Taking an open and collaborative approach is part of the DNA of AuditFutures and could offer the audit profession a new way and new resources for rethinking its future. It may be particularly relevant against the backdrop of recent public scrutiny and reviews into reforming the audit market and some of the technology-driven developments that are reshaping the practice of audit.
Open and collaborative approaches to innovation have grown in popularity across many sectors in recent decades, but some sectors and organisations still favour the more traditional strategy of innovating and then building barriers to entry. In the world of audit, the open and collaborative method may not seem like a good fit for the hierarchical pyramid structure of professional services firms; but it still has much to offer the profession.
Our online resources hub (www.AuditFutures.net/manifesto-resources).considers ways in which networks of professional firms can benefit from working together; aspects of the ‘professional practice’ of audit and how to enhance these; what may be achieved by building precompetitive spaces for learning, deliberation and innovation; and the role of professional bodies in fostering collaborative and learning communities for the professional practice of audit.
AuditFutures has learnt from its research projects and workstreams in these areas. Renewed attention on improving audit quality and fostering market competition offers fresh opportunities for audit firms to show leadership and learn from each other, and AuditFutures’ technical and practical workshops have highlighted many areas where innovation is needed.
The essay Open innovation in audit (www.AuditFutures.net/manifesto-resources) offers pointers on how the audit profession can learn from the tech sector, which has clearly demonstrated the benefits of being open and collaborative. It also shares some mechanisms the audit profession could use to collaborate in areas such as audit data standards, technology innovation and adoption.
AuditFutures believes that a modern audit profession should facilitate learning between firms and create precompetitive spaces that advance its social and economic roles. Audit firms need to collaborate in practice areas where all firms could perform better. The value of ‘collaborative communities of practice’ has already been demonstrated by practitioners in various professions and specialisms.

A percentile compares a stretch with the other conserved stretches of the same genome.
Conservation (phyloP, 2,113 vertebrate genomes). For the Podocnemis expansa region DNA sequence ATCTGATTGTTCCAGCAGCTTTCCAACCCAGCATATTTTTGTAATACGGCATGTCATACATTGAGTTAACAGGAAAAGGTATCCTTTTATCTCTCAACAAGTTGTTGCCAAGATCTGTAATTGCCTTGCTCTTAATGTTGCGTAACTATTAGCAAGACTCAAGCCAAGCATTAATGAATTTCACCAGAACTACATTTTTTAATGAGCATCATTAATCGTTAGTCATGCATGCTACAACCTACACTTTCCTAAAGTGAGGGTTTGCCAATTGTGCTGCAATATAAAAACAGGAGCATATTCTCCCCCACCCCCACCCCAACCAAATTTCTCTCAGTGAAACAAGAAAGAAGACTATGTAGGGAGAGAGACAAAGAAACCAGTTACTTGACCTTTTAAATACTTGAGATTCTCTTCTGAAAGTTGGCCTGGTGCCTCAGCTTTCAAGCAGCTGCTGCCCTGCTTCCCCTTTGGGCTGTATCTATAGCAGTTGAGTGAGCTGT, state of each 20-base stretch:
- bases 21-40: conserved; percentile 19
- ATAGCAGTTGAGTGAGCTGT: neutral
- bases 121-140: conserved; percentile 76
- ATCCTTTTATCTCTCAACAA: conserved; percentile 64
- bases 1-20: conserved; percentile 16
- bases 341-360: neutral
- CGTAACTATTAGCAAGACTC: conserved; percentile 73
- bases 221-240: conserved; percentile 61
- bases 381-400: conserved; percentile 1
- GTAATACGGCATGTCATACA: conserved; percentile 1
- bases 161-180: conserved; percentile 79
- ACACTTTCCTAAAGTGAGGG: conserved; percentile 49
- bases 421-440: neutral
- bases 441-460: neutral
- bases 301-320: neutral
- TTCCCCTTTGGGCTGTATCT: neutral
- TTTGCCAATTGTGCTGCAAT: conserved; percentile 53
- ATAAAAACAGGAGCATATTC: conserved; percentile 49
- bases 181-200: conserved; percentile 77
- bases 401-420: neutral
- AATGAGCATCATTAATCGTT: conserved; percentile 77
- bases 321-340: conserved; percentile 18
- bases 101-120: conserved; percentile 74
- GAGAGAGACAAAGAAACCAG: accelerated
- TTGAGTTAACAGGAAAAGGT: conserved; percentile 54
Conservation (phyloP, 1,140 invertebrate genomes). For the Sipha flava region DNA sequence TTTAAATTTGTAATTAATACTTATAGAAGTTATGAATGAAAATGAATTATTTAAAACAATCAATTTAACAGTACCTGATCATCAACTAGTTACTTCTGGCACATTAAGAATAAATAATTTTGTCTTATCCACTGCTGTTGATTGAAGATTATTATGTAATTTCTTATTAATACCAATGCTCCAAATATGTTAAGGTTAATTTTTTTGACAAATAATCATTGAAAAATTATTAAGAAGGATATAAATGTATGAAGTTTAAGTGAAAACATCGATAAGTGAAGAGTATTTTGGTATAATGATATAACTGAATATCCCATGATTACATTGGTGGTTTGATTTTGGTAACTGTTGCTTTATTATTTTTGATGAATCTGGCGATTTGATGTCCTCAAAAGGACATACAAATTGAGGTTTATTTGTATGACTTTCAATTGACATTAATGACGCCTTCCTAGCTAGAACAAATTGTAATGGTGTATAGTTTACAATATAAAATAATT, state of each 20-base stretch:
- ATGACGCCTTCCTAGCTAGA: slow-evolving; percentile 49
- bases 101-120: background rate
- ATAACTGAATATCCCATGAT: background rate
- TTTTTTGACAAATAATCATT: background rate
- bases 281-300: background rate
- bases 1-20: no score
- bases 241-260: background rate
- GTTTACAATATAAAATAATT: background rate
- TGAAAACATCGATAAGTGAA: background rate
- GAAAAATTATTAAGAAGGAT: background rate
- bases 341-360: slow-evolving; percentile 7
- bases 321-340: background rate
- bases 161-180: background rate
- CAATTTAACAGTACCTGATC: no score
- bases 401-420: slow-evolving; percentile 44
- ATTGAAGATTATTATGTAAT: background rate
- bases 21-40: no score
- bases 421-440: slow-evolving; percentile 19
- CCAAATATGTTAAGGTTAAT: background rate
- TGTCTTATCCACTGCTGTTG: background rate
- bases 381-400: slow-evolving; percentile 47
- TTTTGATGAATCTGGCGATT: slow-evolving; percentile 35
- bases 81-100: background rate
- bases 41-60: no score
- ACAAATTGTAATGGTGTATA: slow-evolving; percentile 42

Fostering a collaborative innovation community (www.AuditFutures.net/manifesto-resources) picks up this theme. It argues the need to focus on culture and interrogate intrinsic values and institutional foundations that make up audit practice, to build capabilities and conditions that are needed for innovation and improvement. It also explores the threats and opportunities associated with digital technologies.
AuditFutures’ discussions with more than 20 audit firms have considered the rise of automation, existing investments in tech, and potential implications of existing and future adoption for professional ethics and skills, firm structures and services, innovation and competition, knowledge sharing and transfer and how all of these might best be managed.
Many firms with audit practices have active innovation and technology teams. AuditFutures has established that some of them are willing and able to move forward with collaborations that could help to improve audit, demonstrate a commitment to improvement and reshape perceptions of the sector, by sharing positive narratives rather than reinforcing negative ones.
We hosted a symposium for audit firms to explore areas where we should be collaborating betterRead more
In a series of blogs, we are exploring new ways to think about competition, collaboration and innovation in the context of regulated markets and professional services.Read more